Australian Microsoft Windows users have been targeted by an email scam in which the sender poses as someone who incorrectly received the victim’s information.
In the new scam, revealed by email filtering firm MailGuard, the sender pretends to be forwarding a document from the Australian Taxation Office (ATO) supposedly intended for the end victim. The sender claims to have mistakenly received the victim’s tax information and asks what should be done to solve the problem.
“The fraudster behind the scam poses as a good samaritan, and pretends to do the victim a favour by forwarding a document intended for them, supposedly from the Australian Taxation Office,” said MailGuard CEO Craig McDonald.
One of the reasons why this appeals to the victims is the fact that the sender references the victims' own domains, according to MailGuard.
By asking the recipients if they received a particular document with a link to the document in question, it lures the person into clicking on a link to a document loaded with malware.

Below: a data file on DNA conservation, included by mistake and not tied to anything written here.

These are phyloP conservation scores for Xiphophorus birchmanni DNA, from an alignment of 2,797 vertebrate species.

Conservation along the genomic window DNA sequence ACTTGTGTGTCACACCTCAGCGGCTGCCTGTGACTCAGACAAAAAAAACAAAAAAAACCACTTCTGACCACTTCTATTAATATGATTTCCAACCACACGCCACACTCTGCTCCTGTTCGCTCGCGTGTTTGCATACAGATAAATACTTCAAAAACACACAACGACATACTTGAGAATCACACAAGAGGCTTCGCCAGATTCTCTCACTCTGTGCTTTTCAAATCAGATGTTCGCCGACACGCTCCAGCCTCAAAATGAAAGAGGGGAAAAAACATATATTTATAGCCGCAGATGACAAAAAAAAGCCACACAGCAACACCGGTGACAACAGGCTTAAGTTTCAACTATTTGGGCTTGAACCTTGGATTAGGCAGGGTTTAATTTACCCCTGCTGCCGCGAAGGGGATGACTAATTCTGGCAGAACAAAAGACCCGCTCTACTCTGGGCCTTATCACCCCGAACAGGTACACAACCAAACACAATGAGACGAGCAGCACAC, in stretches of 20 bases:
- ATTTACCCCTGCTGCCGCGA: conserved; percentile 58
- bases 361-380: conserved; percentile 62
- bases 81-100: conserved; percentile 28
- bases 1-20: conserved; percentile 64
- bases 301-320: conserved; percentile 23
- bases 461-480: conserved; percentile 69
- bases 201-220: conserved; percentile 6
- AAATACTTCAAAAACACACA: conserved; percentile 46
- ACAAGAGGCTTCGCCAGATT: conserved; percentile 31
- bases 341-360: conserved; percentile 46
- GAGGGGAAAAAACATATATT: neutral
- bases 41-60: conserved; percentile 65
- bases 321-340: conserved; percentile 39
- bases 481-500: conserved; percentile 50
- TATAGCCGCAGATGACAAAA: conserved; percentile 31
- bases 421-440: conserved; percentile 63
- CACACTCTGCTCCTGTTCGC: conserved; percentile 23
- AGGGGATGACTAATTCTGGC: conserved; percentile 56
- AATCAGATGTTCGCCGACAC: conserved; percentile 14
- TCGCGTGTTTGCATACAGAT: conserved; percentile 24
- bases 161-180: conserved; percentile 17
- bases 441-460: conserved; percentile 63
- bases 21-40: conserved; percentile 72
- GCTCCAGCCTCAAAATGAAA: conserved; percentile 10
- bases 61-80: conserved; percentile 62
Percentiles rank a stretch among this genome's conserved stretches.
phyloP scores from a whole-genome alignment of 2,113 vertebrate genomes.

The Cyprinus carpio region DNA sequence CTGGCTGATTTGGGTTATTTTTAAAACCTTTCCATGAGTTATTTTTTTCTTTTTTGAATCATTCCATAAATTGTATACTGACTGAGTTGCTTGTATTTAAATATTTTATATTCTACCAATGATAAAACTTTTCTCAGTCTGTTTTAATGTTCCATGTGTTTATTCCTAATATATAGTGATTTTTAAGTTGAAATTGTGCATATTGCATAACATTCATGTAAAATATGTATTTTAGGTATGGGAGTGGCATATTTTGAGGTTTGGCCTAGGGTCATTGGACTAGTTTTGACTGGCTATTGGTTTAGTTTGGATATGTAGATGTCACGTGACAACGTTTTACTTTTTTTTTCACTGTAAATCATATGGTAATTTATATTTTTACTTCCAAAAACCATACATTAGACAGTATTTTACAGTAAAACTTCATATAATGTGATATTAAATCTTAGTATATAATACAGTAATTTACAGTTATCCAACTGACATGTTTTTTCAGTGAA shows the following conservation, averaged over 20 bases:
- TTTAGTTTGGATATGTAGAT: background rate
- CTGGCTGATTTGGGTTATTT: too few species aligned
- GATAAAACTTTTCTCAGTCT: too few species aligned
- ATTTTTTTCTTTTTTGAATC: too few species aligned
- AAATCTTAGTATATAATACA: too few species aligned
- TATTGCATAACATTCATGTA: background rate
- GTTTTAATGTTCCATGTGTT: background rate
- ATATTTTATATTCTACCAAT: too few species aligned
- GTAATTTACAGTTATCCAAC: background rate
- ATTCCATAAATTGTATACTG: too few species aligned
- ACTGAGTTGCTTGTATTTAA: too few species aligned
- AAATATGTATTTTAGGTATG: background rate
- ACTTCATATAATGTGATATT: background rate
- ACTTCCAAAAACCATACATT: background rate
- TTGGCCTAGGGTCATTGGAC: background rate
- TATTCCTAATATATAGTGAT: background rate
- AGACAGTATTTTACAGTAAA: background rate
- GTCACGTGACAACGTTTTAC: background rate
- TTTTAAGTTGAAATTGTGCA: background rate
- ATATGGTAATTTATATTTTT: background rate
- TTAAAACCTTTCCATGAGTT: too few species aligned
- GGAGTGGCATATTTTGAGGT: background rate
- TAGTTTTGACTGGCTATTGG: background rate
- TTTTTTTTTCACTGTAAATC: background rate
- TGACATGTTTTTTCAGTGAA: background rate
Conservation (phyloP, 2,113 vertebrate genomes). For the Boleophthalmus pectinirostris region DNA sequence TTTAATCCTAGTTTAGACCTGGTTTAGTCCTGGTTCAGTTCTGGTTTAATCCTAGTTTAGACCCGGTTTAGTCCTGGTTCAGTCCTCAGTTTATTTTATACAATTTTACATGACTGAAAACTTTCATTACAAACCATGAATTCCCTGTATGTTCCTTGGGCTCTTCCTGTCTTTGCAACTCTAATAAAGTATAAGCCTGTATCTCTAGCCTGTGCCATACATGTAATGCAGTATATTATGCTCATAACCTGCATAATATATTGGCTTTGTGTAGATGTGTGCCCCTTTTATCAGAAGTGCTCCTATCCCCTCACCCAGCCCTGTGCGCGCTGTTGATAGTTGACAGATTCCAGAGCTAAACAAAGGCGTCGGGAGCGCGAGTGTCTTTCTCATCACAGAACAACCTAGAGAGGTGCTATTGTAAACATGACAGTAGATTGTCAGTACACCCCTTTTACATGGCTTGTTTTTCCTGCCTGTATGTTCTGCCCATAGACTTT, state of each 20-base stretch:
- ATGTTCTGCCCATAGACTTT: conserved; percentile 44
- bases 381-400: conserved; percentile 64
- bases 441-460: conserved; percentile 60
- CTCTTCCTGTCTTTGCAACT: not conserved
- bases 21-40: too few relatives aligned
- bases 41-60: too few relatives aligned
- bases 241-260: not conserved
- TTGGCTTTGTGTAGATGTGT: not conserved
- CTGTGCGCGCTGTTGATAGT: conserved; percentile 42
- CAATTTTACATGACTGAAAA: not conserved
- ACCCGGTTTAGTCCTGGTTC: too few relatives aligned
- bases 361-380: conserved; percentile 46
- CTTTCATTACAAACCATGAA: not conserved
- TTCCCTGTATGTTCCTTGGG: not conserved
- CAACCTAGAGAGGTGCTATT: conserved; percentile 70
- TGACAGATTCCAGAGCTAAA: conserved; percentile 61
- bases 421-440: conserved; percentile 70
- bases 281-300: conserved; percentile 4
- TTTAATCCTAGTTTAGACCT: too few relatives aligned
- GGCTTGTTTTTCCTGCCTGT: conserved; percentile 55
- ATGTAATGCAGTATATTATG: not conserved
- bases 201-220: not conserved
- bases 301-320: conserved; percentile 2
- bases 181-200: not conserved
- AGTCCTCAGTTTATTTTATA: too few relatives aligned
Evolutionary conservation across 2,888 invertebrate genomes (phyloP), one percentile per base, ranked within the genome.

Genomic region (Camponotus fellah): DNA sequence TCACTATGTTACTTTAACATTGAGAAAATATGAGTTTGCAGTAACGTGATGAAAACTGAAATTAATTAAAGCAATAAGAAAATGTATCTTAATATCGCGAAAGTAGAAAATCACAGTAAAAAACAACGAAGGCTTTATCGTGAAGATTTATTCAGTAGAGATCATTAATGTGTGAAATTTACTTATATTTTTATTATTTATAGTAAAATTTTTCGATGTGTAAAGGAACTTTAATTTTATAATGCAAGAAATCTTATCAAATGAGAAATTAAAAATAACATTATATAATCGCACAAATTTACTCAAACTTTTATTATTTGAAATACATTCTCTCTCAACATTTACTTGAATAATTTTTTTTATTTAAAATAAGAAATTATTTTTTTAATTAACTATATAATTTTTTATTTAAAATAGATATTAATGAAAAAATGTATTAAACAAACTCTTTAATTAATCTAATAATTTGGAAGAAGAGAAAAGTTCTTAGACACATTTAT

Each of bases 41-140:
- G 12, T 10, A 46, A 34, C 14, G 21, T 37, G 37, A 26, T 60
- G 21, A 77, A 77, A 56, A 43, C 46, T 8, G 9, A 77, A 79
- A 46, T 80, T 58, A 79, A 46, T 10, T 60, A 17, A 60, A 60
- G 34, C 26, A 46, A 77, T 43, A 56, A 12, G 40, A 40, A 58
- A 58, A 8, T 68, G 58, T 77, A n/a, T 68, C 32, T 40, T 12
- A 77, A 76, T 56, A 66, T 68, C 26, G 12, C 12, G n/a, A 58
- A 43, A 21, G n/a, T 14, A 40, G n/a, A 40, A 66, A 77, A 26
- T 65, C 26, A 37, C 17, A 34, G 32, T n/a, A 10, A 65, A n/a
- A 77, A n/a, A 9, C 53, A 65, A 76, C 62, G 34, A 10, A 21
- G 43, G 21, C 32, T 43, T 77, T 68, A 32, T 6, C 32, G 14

The scam emails also use a different sender name for every occasion to avoid detection.
“It uses an original tact: ‘I am contacting you to solve this problem because I have never worked in your company’ in a rarely-seen attempt to deceive,” said McDonald.
Only Microsoft Windows users are able to download the word document in the emails. Mac and Linux users can’t download it. According to MailGuard, the malware payload takes the form of a Macro embedded in a document.
This is not the first time the ATO has been used in order to infect Australians’ computers. In February, MailGuard also revealed a “high-risk” malicious batch of emails with the potential to infect computer systems with anything from keylogging spyware to file-encrypting ransomware CryptoLocker.
The ATO advises people who believe to have received a malicious email to not click or open any links, instead forward the entire message to email@example.com.
Most recently, accounting software provider MYOB had its brand hijacked in what was reported to be “the biggest scam email influxes” MailGuard detected in the past 12 months.